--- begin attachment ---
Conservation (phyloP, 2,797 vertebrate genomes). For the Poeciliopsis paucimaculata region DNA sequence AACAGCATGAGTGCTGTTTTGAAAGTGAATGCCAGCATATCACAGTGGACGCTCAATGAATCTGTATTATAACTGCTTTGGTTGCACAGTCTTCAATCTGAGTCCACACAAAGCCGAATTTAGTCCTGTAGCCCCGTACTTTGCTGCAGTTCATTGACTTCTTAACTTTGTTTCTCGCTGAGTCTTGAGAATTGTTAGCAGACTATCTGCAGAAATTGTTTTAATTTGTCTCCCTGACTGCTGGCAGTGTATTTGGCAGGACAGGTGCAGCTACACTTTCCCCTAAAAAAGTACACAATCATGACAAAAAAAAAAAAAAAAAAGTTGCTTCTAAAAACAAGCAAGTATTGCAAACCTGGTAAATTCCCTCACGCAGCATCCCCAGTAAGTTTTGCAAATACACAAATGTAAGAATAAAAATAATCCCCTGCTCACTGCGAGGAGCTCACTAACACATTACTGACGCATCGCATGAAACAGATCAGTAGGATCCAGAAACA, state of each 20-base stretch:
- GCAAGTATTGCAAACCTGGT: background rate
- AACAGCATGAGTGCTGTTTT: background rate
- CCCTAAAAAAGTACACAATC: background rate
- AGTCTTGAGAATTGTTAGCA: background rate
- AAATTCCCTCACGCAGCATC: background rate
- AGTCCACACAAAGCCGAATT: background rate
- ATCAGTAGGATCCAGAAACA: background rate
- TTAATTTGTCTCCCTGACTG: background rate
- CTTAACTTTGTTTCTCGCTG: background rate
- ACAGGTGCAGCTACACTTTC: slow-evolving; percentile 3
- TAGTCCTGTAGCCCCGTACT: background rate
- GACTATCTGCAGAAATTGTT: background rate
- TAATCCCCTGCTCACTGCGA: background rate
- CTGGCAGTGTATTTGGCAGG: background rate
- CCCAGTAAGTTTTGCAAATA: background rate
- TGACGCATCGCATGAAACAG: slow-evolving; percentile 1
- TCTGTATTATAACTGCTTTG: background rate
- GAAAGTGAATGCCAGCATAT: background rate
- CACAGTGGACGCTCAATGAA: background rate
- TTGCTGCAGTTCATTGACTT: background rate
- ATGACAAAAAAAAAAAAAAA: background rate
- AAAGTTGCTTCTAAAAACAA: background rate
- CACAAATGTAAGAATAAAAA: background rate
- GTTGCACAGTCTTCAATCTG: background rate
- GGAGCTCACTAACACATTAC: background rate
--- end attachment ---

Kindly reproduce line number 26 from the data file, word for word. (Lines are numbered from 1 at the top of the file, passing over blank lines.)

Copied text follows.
- GGAGCTCACTAACACATTAC: background rate